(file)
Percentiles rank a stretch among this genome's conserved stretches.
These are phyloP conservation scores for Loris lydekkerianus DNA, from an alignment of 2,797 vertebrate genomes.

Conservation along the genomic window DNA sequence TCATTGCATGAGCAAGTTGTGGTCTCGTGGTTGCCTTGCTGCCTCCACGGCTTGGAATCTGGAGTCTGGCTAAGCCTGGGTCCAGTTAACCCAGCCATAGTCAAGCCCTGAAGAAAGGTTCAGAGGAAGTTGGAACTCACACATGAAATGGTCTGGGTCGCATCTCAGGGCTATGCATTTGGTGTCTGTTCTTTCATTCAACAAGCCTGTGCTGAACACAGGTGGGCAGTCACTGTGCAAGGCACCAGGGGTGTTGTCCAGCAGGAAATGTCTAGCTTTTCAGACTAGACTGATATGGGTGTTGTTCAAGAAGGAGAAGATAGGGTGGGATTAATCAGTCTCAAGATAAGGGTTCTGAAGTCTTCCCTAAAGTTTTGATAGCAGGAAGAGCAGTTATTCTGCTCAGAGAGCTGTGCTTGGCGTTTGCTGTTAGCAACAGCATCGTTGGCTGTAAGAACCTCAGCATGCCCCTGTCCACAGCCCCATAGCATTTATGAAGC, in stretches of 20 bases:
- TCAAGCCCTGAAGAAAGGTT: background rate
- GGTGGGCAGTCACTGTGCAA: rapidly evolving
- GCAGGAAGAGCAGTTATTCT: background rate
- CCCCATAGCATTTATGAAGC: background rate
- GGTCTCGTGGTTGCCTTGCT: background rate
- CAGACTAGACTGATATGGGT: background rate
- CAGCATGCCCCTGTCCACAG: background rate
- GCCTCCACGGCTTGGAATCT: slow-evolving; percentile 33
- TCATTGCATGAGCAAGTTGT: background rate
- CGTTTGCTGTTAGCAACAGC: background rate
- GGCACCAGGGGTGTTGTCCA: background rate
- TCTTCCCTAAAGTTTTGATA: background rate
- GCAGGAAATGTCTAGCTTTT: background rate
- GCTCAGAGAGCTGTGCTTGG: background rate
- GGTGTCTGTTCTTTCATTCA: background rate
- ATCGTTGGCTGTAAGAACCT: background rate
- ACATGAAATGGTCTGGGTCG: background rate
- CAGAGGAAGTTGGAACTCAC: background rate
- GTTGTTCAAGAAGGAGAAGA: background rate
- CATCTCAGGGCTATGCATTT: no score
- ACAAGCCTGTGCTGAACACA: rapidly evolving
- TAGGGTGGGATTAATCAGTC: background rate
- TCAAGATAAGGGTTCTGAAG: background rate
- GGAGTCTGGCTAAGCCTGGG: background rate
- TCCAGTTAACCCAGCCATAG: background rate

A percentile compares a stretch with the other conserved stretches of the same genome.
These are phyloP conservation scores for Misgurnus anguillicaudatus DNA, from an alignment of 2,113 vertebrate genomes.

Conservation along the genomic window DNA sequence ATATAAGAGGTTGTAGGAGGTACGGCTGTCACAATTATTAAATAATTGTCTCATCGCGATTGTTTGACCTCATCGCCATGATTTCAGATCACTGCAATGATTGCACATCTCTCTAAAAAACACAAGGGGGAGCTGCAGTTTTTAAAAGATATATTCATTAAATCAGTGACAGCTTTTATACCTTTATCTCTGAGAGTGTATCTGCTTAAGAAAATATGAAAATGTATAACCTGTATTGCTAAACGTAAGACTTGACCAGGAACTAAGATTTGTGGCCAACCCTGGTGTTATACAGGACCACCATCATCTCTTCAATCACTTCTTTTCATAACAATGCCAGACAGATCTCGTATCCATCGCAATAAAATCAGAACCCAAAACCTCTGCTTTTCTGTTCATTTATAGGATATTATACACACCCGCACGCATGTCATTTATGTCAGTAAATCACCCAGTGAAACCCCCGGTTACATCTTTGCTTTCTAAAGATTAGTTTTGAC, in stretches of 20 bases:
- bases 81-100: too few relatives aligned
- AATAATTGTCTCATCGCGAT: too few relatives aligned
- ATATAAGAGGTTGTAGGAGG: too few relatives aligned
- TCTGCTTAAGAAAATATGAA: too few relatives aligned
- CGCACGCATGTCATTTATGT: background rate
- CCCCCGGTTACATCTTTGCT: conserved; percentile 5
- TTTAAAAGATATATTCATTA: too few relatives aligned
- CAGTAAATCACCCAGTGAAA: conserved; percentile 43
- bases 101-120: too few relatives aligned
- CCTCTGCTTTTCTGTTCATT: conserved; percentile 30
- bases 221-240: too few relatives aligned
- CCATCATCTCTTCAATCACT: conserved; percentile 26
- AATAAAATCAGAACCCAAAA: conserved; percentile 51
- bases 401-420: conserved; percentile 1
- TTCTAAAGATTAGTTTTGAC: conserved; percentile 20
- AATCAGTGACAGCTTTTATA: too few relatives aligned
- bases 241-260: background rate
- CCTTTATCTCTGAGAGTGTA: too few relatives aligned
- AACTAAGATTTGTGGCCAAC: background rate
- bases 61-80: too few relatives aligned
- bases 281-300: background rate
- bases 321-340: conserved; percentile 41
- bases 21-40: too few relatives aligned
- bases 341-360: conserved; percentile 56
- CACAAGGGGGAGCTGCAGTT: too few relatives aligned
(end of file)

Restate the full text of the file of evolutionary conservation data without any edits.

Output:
Percentiles rank a stretch among this genome's conserved stretches.
These are phyloP conservation scores for Loris lydekkerianus DNA, from an alignment of 2,797 vertebrate genomes.

Conservation along the genomic window DNA sequence TCATTGCATGAGCAAGTTGTGGTCTCGTGGTTGCCTTGCTGCCTCCACGGCTTGGAATCTGGAGTCTGGCTAAGCCTGGGTCCAGTTAACCCAGCCATAGTCAAGCCCTGAAGAAAGGTTCAGAGGAAGTTGGAACTCACACATGAAATGGTCTGGGTCGCATCTCAGGGCTATGCATTTGGTGTCTGTTCTTTCATTCAACAAGCCTGTGCTGAACACAGGTGGGCAGTCACTGTGCAAGGCACCAGGGGTGTTGTCCAGCAGGAAATGTCTAGCTTTTCAGACTAGACTGATATGGGTGTTGTTCAAGAAGGAGAAGATAGGGTGGGATTAATCAGTCTCAAGATAAGGGTTCTGAAGTCTTCCCTAAAGTTTTGATAGCAGGAAGAGCAGTTATTCTGCTCAGAGAGCTGTGCTTGGCGTTTGCTGTTAGCAACAGCATCGTTGGCTGTAAGAACCTCAGCATGCCCCTGTCCACAGCCCCATAGCATTTATGAAGC, in stretches of 20 bases:
- TCAAGCCCTGAAGAAAGGTT: background rate
- GGTGGGCAGTCACTGTGCAA: rapidly evolving
- GCAGGAAGAGCAGTTATTCT: background rate
- CCCCATAGCATTTATGAAGC: background rate
- GGTCTCGTGGTTGCCTTGCT: background rate
- CAGACTAGACTGATATGGGT: background rate
- CAGCATGCCCCTGTCCACAG: background rate
- GCCTCCACGGCTTGGAATCT: slow-evolving; percentile 33
- TCATTGCATGAGCAAGTTGT: background rate
- CGTTTGCTGTTAGCAACAGC: background rate
- GGCACCAGGGGTGTTGTCCA: background rate
- TCTTCCCTAAAGTTTTGATA: background rate
- GCAGGAAATGTCTAGCTTTT: background rate
- GCTCAGAGAGCTGTGCTTGG: background rate
- GGTGTCTGTTCTTTCATTCA: background rate
- ATCGTTGGCTGTAAGAACCT: background rate
- ACATGAAATGGTCTGGGTCG: background rate
- CAGAGGAAGTTGGAACTCAC: background rate
- GTTGTTCAAGAAGGAGAAGA: background rate
- CATCTCAGGGCTATGCATTT: no score
- ACAAGCCTGTGCTGAACACA: rapidly evolving
- TAGGGTGGGATTAATCAGTC: background rate
- TCAAGATAAGGGTTCTGAAG: background rate
- GGAGTCTGGCTAAGCCTGGG: background rate
- TCCAGTTAACCCAGCCATAG: background rate

A percentile compares a stretch with the other conserved stretches of the same genome.
These are phyloP conservation scores for Misgurnus anguillicaudatus DNA, from an alignment of 2,113 vertebrate genomes.

Conservation along the genomic window DNA sequence ATATAAGAGGTTGTAGGAGGTACGGCTGTCACAATTATTAAATAATTGTCTCATCGCGATTGTTTGACCTCATCGCCATGATTTCAGATCACTGCAATGATTGCACATCTCTCTAAAAAACACAAGGGGGAGCTGCAGTTTTTAAAAGATATATTCATTAAATCAGTGACAGCTTTTATACCTTTATCTCTGAGAGTGTATCTGCTTAAGAAAATATGAAAATGTATAACCTGTATTGCTAAACGTAAGACTTGACCAGGAACTAAGATTTGTGGCCAACCCTGGTGTTATACAGGACCACCATCATCTCTTCAATCACTTCTTTTCATAACAATGCCAGACAGATCTCGTATCCATCGCAATAAAATCAGAACCCAAAACCTCTGCTTTTCTGTTCATTTATAGGATATTATACACACCCGCACGCATGTCATTTATGTCAGTAAATCACCCAGTGAAACCCCCGGTTACATCTTTGCTTTCTAAAGATTAGTTTTGAC, in stretches of 20 bases:
- bases 81-100: too few relatives aligned
- AATAATTGTCTCATCGCGAT: too few relatives aligned
- ATATAAGAGGTTGTAGGAGG: too few relatives aligned
- TCTGCTTAAGAAAATATGAA: too few relatives aligned
- CGCACGCATGTCATTTATGT: background rate
- CCCCCGGTTACATCTTTGCT: conserved; percentile 5
- TTTAAAAGATATATTCATTA: too few relatives aligned
- CAGTAAATCACCCAGTGAAA: conserved; percentile 43
- bases 101-120: too few relatives aligned
- CCTCTGCTTTTCTGTTCATT: conserved; percentile 30
- bases 221-240: too few relatives aligned
- CCATCATCTCTTCAATCACT: conserved; percentile 26
- AATAAAATCAGAACCCAAAA: conserved; percentile 51
- bases 401-420: conserved; percentile 1
- TTCTAAAGATTAGTTTTGAC: conserved; percentile 20
- AATCAGTGACAGCTTTTATA: too few relatives aligned
- bases 241-260: background rate
- CCTTTATCTCTGAGAGTGTA: too few relatives aligned
- AACTAAGATTTGTGGCCAAC: background rate
- bases 61-80: too few relatives aligned
- bases 281-300: background rate
- bases 321-340: conserved; percentile 41
- bases 21-40: too few relatives aligned
- bases 341-360: conserved; percentile 56
- CACAAGGGGGAGCTGCAGTT: too few relatives aligned